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Hymnal Musings

January 23, 2008

When I completed my contextual education / field education / whatever they’re calling it this week, the pastor under whom I served gave me a gift.  It was a United Methodist Hymnal with leather binding, gold-leaf edges and my name imprinted on the cover.  Sweet!

It gave me my favorite joke around campus.  “You can tell I’m a Methodist because my hymnal is nicer than my Bible.”

And now it’s official – we United Methodists are thinking about a new hymnal.   It makes me ponder my own relationship to the UM Hymnal, how it is used in worship, and my own relationship with it.

I’m quite sure I know fewer than 50% of the songs in the hymnal.  John and Charles would not be happy.

I have a really hard time picking out hymns for worship.  I don’t always know which hymns are known by both the congregation and me.  Or which ones the musicians have trouble playing.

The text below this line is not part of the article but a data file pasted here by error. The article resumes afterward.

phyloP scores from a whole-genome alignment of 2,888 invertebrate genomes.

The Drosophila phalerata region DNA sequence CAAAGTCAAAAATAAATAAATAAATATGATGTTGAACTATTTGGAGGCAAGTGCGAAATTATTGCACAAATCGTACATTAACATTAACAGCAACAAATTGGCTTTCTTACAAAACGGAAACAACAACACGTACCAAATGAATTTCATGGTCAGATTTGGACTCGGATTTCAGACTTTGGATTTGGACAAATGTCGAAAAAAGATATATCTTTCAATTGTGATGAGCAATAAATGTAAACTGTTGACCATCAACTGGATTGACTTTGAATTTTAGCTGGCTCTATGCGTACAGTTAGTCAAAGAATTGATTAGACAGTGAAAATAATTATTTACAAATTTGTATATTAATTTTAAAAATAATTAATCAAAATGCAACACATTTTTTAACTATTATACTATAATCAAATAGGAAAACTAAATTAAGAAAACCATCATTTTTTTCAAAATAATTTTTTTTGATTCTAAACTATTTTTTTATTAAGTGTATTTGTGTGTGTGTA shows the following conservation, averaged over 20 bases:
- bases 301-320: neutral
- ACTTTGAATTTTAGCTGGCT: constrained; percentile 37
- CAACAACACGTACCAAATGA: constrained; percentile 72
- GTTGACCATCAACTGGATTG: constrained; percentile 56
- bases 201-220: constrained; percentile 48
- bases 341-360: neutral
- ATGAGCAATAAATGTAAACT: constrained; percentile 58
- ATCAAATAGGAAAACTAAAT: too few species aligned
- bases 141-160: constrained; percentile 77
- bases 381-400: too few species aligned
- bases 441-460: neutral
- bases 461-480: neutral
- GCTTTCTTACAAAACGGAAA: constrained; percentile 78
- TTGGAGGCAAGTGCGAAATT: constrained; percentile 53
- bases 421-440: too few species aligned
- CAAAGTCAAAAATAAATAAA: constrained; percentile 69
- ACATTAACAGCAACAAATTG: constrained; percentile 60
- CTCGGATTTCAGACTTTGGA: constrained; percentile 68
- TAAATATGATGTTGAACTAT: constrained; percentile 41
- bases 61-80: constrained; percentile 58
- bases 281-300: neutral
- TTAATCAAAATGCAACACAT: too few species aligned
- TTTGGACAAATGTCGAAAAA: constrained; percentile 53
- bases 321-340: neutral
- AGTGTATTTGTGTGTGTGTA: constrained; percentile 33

At Eden, a UCC seminary, we used the UCC’s new hymnal.  The inclusive language used in the hymnal is probably a good step forward theologically (and I will be transparent in saying that I think inclusive language for both God and humanity is a good thing), but it is awkward singing “God’s eye is on the sparrow and I know God watches me.”  Your mouth just doesn’t go for those words when the melody is so familiar.  One of my profs actually worked on the hymnal committee, and she referred to it as “the new hymnal that nobody likes.”

By the time The Faith We Sing hit the pews none of those songs were contemporary anymore.  Is it time to switch over to some sort of electronic medium that allows for addition of songs in real time?

Some hymn imagery (hymagery?) is disturbing.  “There is a Fountain Filled With Blood.”  You know, I wouldn’t let my kids watch a movie that showed a fountain filled with blood but we sing about it almost gleefully.

My friend Josh is very open about hymns he simply does not like.  Are you open about your favorites/least favorites?  Is it okay for a pastor to introduce a hymn by saying something along the lines of, “I always thought that Hymn of Promise was really cheezy and sappy, but it fits so well with today’s sermon that I thought we should sing it.” (Purely hypothetical, BTW)